The reason why I am so taken with, so passionate about, this work of interpretation is that every time I do it, I set off on a journey of discovery. Behind a symbolic tale like Snow White there are many, many nuances and associations that I am eager to explore, for if I decide to focus on one aspect or another, then it's like turning into another side road I've never taken. The multimedia blogs are even more fun, since the other mediums of art and film and music lead me into new areas of experience, both of mine and of other humans in other times and places, and beyond. I consider this work a conversation that everything and everyone is having. If there is anything I know that others do not it is just that I have more knowledge of language for the conversation than some, though if you do read the essay on metaphor I offer on this site, you'll discover you may be a lot more conversant in symbolic language than you realize.
Here's a great find- a Betty Boop rendition of Snow White from 1933 that features Cab Calloway singing St. James Infirmary Blues, a song of death:
Psychological interpretation of this story would allow that we early on split Mom into two different characters, since she seems to act differently in different situations. The good one is "My own Mama", in Betty's words; it's also the virtually unknown one looking out the window in the beginning of the tale. This childhood experience of restriction is one symbolic interpretation for the first stepmother/crone/peddler woman gift of the strangling bodice lacings.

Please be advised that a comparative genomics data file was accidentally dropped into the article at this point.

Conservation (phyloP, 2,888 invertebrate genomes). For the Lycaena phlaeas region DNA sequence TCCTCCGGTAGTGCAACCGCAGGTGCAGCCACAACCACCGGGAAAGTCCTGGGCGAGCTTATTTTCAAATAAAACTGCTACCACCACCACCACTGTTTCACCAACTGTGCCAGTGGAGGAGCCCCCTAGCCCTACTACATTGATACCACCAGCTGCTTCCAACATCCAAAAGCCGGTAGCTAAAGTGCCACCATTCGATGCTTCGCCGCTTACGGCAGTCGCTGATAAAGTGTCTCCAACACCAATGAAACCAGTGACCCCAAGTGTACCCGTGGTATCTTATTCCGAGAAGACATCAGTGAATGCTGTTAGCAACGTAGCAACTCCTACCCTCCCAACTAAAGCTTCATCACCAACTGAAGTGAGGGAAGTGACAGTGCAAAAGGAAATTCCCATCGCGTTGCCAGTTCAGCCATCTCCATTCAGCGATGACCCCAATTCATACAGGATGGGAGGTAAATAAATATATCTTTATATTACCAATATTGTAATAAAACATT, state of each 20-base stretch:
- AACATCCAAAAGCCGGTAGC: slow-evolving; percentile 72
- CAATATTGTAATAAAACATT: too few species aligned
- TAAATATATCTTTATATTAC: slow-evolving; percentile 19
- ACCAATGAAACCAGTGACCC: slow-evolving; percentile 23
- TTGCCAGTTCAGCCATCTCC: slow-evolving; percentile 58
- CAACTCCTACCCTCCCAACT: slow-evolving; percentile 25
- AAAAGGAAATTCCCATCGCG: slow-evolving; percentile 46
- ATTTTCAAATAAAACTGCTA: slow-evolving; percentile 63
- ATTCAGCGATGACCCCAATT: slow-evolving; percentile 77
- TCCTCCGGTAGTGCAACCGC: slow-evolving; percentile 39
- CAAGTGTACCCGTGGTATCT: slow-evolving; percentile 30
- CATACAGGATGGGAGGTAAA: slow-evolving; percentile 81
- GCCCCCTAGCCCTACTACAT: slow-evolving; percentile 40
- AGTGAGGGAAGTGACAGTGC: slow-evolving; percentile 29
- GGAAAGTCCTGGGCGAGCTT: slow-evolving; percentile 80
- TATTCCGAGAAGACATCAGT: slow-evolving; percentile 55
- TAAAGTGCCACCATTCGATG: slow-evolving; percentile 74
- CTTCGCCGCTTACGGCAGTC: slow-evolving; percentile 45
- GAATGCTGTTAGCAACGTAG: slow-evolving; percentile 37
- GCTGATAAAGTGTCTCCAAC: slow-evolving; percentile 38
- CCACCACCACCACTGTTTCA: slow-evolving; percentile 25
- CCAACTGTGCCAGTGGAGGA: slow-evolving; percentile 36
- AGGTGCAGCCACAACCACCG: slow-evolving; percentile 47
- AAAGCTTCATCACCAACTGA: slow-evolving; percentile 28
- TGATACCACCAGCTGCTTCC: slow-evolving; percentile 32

This animated film is awesome in its use of symbolism, with mirrors, ghosts, snake and owl, the Mystery Cave, death and ice and snow, a clown, the ball that carries Betty along the precipice, countless magical transformations, and more. I think I will revisit it at the end of this interpretation, but I do want to point out in line with the image by Shera that Betty Boop's whole thang is that she is both innocent and sexy, two incongruous and therefore polarized concepts. That means that you never know what she's going to do, though it will undoubtedly be archetypally feminine!She is both Eve and Mary, and it's OK if she sings a song from the perspective of a small child while simultaneously attracting the admiration of all the male figures in the story, wiggling her butt in a skimpy dress. I think this one might have been before Betty was toned down by the Hays Code.
I'm also going to point out that another very compelling archetypal theme we find in this story is that of the feminine trinity, the maiden, mother, and crone. It is through this trinity that much significance in line with human development is expressed. The triptych above is a fanciful depiction of the three; though perhaps a bit symbolically inaccurate, it's thoroughly enchanting nonetheless. The artist, Marcella Sidartawan, calls herself Red Clown and shows her work on Flickr, here. Yay Marcella! Some pretty edgy stuff.
I also want to point out that the story begins and ends with the same event; a mother's death. This bookending of the story tells us, for one thing, that this story is about the death of some old vision of life and self as split, in this case into the good and bad mother. We can imagine the two mothers, therefore, as one, being experienced in different layers, in different inner mirrors, like the clever way Max Fleischer has the mother in Betty Boop's story change herself (and others) by running them through her mirror. From the death of this dichotomy naturally arises the ability to appreciate or redeem that which we had thought we were not, as human beings. Then we are free to be either one of the duality without fear, free to extend compassion to those we had previously castigated, envied, those whose hearts and livers we wanted to eat as we railed against prostitutes and warmongers and hippies and fundamentalist Christians. We learn that we ourselves are not "all that" in the egoic sense, but in the unity consciousness sense.